April 22, 2021
IntelBrief: Will Death of Chadian President Idriss Deby Derail Counterterrorism Efforts in the Sahel?
Idriss Deby, President of Chad for the last three decades, has died of wounds suffered following clashes with rebel fighters who traveled to Chad from their base in neighboring Libya. His death comes just one day after he was reelected to what would have been his sixth consecutive term as president, making him one of the longest serving rulers in Africa. Following his death, President Deby’s son, Mahamat Idriss Deby, assumed power and is slated to govern Chad as part of a new transitional military council set to rule for a year and a half before elections are held. Many have pointed out that this is a violation of Chad’s constitution and some have labeled it a military coup. With the new government likely to be focused on internal stability and securing domestic patronage networks, it could impact the regional counterterrorism efforts against al-Qaeda and Islamic State-linked jihadists.
With Deby gone, there are growing concerns about spreading instability and threats to the territorial integrity of Chad. In a region that includes Libya, Sudan, and the Central African Republic (CAR), Chad was a beacon of relative stability, and these developments will raise concerns about broader regional impacts. Chadian troops were among the most reliable countries for counterterrorism operations of all five Group of Five (G5) for the Sahel (which also includes Burkina Faso, Mali, Mauritania, and Niger). Chadian troops have been at the centerpiece of Western train and equip efforts in the Sahel, serving as the most capable partner nation in the fight against jihadists in Mali, Niger, and Nigeria. If security cooperation activities are interrupted as a result of Deby’s death, terrorist activity could spike in the Lake Chad region. Violent non-state actors throughout the Sahel have already benefited from the influx of weaponry that followed the collapse of Libya, and the criminal opportunities for financing through trafficking in illicit goods, weapons and people. In addition to small arms, including AK-47 assault rifles, more sophisticated weaponry such as rocket propelled grenades (RPGs) and shoulder-fired missiles are trafficked and traded by criminal networks.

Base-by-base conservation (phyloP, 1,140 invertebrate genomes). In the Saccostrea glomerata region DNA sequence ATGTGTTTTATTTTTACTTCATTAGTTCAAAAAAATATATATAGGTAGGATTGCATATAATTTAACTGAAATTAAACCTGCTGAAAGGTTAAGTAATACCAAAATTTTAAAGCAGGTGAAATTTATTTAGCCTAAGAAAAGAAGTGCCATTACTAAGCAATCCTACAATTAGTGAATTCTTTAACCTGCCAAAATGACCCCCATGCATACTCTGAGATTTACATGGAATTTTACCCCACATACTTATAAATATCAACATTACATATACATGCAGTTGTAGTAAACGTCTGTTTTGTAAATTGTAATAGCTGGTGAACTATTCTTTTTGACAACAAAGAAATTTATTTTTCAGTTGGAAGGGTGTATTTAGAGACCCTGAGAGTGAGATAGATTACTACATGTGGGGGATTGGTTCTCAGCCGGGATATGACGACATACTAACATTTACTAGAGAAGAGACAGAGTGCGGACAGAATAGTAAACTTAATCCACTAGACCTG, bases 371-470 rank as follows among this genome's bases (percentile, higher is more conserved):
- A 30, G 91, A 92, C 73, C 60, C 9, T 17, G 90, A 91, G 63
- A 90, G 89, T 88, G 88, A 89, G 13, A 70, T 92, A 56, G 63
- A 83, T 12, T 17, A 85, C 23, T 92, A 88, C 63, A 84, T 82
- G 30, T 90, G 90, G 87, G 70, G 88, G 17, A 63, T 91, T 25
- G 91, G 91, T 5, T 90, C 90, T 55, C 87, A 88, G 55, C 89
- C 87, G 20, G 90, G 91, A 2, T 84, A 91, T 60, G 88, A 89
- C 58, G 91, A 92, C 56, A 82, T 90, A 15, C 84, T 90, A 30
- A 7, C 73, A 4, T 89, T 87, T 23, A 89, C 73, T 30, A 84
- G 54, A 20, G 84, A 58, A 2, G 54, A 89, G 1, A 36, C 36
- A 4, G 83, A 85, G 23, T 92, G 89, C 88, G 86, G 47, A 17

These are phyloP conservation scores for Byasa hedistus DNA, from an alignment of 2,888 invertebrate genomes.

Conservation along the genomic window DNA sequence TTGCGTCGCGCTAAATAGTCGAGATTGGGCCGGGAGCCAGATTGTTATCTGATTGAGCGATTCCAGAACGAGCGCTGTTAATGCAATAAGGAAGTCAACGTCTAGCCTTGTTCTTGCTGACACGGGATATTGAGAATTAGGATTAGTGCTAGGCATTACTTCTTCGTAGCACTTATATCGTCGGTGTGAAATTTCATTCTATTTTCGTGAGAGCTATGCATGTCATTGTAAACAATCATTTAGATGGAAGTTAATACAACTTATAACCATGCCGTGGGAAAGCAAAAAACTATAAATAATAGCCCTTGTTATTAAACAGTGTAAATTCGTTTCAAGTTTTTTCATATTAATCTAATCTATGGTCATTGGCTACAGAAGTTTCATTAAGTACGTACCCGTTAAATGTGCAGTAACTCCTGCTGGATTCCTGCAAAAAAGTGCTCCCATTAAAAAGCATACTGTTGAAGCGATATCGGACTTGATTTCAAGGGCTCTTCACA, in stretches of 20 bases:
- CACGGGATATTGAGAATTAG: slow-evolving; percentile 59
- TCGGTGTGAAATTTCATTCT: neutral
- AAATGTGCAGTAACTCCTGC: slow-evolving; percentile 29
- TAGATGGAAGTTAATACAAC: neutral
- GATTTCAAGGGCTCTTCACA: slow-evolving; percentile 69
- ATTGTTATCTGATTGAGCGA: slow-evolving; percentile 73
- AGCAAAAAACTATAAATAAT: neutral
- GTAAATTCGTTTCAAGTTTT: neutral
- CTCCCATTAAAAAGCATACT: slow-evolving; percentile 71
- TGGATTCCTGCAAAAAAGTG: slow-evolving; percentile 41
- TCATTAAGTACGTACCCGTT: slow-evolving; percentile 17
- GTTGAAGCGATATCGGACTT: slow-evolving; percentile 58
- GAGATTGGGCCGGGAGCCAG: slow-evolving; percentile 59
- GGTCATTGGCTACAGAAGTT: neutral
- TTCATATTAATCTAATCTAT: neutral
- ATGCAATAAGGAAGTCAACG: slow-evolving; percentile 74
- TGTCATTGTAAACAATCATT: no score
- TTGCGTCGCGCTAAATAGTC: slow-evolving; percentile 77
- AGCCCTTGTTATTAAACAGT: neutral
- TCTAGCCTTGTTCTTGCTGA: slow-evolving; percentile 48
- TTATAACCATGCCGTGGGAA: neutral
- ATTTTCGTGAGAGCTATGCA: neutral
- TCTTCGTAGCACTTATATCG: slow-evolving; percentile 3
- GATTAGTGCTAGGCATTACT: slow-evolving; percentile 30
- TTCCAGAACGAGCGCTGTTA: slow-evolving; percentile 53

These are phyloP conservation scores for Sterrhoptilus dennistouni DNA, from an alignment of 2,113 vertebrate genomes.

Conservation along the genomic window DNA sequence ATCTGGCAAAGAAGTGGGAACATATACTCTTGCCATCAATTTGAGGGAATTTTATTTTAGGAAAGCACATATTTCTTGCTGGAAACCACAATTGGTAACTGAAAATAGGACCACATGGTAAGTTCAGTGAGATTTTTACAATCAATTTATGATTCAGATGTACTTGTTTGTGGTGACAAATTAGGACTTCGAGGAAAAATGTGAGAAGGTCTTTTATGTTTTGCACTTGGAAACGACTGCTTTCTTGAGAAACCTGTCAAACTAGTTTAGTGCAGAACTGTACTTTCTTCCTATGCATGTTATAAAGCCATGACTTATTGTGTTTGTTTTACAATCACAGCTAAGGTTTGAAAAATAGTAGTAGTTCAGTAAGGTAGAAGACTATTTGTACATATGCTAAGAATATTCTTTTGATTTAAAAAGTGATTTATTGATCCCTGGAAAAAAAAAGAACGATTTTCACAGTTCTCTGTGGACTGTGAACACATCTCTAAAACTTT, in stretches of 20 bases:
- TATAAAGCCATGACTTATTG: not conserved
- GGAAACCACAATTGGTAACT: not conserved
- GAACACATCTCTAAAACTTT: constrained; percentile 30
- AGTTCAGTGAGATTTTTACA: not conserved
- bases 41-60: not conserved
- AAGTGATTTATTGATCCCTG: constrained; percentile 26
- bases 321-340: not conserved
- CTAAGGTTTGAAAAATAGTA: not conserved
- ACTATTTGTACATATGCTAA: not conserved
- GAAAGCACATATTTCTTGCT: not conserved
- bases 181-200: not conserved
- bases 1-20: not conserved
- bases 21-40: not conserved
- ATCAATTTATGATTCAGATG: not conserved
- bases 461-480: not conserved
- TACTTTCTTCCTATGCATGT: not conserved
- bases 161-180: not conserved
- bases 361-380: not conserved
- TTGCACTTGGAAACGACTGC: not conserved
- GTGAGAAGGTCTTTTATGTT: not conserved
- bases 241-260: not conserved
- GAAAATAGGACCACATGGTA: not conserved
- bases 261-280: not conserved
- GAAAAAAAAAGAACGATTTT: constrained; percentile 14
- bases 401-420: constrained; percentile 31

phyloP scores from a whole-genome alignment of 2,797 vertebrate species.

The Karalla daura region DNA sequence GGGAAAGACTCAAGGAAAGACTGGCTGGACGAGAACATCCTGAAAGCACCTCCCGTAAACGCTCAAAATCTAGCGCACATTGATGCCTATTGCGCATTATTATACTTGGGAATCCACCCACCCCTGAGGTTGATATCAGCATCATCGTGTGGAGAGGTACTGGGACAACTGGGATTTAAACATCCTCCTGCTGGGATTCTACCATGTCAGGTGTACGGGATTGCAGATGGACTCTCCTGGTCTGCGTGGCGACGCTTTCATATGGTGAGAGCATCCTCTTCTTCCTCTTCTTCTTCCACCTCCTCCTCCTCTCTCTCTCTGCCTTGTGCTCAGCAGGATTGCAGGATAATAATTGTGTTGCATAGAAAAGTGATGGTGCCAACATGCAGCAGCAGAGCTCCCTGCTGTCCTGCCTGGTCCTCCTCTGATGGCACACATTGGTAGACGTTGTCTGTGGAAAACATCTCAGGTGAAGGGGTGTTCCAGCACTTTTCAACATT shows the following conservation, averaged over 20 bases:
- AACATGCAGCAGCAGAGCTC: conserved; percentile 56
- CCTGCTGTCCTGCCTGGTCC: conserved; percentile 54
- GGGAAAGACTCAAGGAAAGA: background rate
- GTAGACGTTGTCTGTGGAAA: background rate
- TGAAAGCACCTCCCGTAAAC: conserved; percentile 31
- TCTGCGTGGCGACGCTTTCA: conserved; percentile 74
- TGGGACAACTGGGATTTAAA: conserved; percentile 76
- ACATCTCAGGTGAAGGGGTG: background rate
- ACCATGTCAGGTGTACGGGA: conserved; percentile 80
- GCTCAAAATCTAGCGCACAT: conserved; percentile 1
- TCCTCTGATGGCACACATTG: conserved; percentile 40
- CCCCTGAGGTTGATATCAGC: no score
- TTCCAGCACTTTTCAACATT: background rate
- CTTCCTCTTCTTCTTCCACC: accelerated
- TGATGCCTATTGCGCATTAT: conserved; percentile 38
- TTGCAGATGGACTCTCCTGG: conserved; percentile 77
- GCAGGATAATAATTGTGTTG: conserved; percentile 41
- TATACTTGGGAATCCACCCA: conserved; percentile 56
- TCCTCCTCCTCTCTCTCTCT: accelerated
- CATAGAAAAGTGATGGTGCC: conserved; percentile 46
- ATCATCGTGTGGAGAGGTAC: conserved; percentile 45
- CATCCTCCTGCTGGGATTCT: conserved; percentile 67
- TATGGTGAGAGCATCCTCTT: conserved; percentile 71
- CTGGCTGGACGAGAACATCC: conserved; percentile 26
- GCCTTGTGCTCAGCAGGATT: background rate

Deby was a darling of the West for his commitment to fighting Islamist terrorism in the region. Both France and the United States relied on Deby to counter Boko Haram and other jihadist groups operating in Chad and elsewhere in the Sahel. As in many other cases, Paris and Washington mostly remained silent about Deby’s handling of domestic issues within Chad, even as accusations of human rights abuses and crackdowns of political opponents continued to mount. Domestically, Deby long struggled with internal strife related to ethnic conflict and an uneven distribution of resources, including wealth generated by oil and minerals, among various groups. While his son is expected to continue the fight against terrorists and insurgents, the transition could interrupt ongoing counterterrorism training activities and could hamper operations against jihadists.
As part of Operation Barkhane, France keeps 5,000 troops stationed in N’Djamena. France has long maintained a relationship with Chad, and in 2019, French planes launched airstrikes in support of Deby against the Union of Resistance Forces (UFR), insurgents based in Libya. Deby also held off armed groups’ challenges to the capital in both 2006 and 2008. More recently, a rebel group known as the Front for Change and Concord in Chad (FACT), formed by ex-army officers in 2016, has been mounting attacks on border posts and pushing ahead to advance on the capital. Chad’s military claims to have killed more than 300 insurgents and captured an additional 150 militants. As countries like the United States and France deal with the fallout from the COVID-19 pandemic and shift focus to great power competition and rivalries with near-peer competitors like Russia and China, counterterrorism operations have been deemphasized. This is happening just as jihadist and militant groups in the Sahel are ramping up their activities, taking advantage of the region’s porous borders and weak security forces.